As Zoran Matevski noted in "Utrinski vesnik" on 8 January, the Internet plays an important role for young graduates in finding well-paid employment abroad. Even those who do not find jobs immediately or are not hired by a foreign company while still at university want to emigrate. In the same issue of "Utrinski vesnik," Viktor Cvetanovski wrote that a recent opinion poll showed that up to 80 percent of graduate students plan to emigrate after receiving their diplomas.
Asked the reasons why they do not want to stay, many of them answered that finding employment in Macedonia in their field of specialization is almost impossible. They also dislike the fact that in order to find some kind of job, it is either necessary to be a member of a political party (in the best case the ruling one) or at least to have what Macedonians simply describe as "vrski" -- connections, that is relatives or friends in decision-making positions.
The biggest obstacle for many Macedonians is the fact that most European countries require visas for Macedonian passport holders. Some people like Cvetanovski (who is known for his anti-Bulgarian views) claim that people will do almost anything to get out of the country. "In order to leave Macedonia, thousands of young men and women even trample on the most sacred thing -- their national dignity -- by applying for Bulgarian passports, which meet the Schengen requirements," he writes with disgust.
The big question, however, remains whether any government can effectively stop people from seeking their fortune elsewhere, as Cvetanovski demands. (Ulrich Buechsenschuetz, email@example.com)
Извор | Source:RFE/RL Balkan Report Vol. 7, No. 26, 15 August 2003
GERMAN WAZ GROUP BUYS UP MACEDONIAN-LANGUAGE DAILIES. In a largely expected move, the German WAZ media group announced on 28 July that it has purchased the majority of shares in the three major Macedonian-language dailies: "Dnevnik," "Utrinski vesnik," and "Vest." The papers, which have a total of 350 employees and a combined circulation of some 120,000 copies, will be part of the newly founded company Media Print Macedonia (see "RFE/RL Newsline," 29 July 2003). It will be headed by Srgjan Kerim, who is not only the country's former foreign minister, but also its former ambassador to Germany and the United Nations.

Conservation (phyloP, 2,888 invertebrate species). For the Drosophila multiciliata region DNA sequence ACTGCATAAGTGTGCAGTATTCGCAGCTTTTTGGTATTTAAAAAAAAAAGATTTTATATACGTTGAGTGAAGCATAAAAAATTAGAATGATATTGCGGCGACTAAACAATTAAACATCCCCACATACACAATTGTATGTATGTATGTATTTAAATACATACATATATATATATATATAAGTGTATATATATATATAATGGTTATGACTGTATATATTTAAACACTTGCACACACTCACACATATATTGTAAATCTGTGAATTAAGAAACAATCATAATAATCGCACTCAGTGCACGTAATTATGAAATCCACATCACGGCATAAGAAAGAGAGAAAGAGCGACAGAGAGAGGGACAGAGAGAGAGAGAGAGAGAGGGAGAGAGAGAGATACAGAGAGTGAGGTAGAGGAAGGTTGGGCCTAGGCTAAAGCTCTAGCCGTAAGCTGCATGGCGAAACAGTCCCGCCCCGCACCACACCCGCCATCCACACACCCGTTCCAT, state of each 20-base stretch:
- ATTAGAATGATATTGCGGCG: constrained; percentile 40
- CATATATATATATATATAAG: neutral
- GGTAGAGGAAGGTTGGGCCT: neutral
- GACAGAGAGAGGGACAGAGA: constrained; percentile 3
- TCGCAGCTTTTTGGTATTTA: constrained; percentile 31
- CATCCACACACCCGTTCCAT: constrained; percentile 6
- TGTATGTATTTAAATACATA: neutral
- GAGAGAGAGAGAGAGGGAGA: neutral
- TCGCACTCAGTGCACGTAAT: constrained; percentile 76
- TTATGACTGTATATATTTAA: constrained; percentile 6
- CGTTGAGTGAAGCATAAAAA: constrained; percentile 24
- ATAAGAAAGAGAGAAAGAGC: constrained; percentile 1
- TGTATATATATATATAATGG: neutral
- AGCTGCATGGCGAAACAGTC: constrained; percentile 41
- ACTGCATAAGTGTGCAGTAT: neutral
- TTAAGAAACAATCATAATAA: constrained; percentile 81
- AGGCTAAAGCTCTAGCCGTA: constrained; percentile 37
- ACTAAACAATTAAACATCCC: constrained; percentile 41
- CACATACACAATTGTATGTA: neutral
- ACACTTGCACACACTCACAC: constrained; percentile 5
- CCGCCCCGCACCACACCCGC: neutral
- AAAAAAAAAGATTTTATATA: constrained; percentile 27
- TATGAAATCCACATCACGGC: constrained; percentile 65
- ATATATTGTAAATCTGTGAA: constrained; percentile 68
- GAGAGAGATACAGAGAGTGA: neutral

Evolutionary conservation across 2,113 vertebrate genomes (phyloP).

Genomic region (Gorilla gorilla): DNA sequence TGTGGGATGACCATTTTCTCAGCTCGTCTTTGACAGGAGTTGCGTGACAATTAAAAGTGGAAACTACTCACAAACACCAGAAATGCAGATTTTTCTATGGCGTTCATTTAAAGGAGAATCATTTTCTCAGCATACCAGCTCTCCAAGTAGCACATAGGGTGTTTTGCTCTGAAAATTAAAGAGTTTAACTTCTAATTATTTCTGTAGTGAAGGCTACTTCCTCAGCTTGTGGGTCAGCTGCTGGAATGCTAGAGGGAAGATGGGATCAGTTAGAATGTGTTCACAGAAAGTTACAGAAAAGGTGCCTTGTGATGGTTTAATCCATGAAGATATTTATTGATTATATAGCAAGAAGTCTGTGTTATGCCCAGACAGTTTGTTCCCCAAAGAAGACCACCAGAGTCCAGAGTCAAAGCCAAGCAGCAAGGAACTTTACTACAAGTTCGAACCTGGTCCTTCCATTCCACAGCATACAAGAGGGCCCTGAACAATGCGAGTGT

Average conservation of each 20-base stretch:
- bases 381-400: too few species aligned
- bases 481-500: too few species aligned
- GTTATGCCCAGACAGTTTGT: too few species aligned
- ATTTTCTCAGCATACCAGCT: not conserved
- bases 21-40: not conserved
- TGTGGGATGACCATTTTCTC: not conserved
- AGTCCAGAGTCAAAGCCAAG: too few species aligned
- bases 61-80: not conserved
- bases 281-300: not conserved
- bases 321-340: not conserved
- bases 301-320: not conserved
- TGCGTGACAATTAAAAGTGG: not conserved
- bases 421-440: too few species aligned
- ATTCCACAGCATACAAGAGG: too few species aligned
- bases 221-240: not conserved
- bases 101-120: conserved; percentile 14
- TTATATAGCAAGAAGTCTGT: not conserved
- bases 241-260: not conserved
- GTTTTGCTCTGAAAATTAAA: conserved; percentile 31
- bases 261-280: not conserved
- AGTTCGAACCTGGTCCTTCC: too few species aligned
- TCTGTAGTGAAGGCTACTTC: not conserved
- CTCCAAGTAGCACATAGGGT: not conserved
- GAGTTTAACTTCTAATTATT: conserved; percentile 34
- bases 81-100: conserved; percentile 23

WAZ's plans to buy up the newspapers have been an open secret in Macedonia for months (see "RFE/RL Newsline," 25 April 2003). Therefore, neither the announcement of the purchase nor that of the persons involved came as a surprise. They are Kerim and Bodo Hombach, who is a former coordinator of the EU-led Balkan Stability Pact and now one of WAZ's four managing directors. With the acquisition of these newspapers, the German media giant has gained a near-monopoly in the market for Macedonian-language dailies. The remaining papers -- the state-run "Nova Makedonija" and the tabloid "Vecer" from the same company, as well as the private "Makedonija denes" -- are fighting for their economic survival (see "RFE/RL Newsline," 18 December 2002, and "RFE/RL Balkan Report," 13 December 2002).
In recent years, WAZ managed to gain a strong position in the media market of some neighboring countries, such as Croatia, Bulgaria, Serbia, and Romania. In Bulgaria, where it owns the dailies "Trud" and "24 Chasa," the German media group reportedly holds one-third of the print media market and about one-half of the advertising market. In Croatia, the situation is similar (see "RFE/RL Media Matters," 24 June 2003).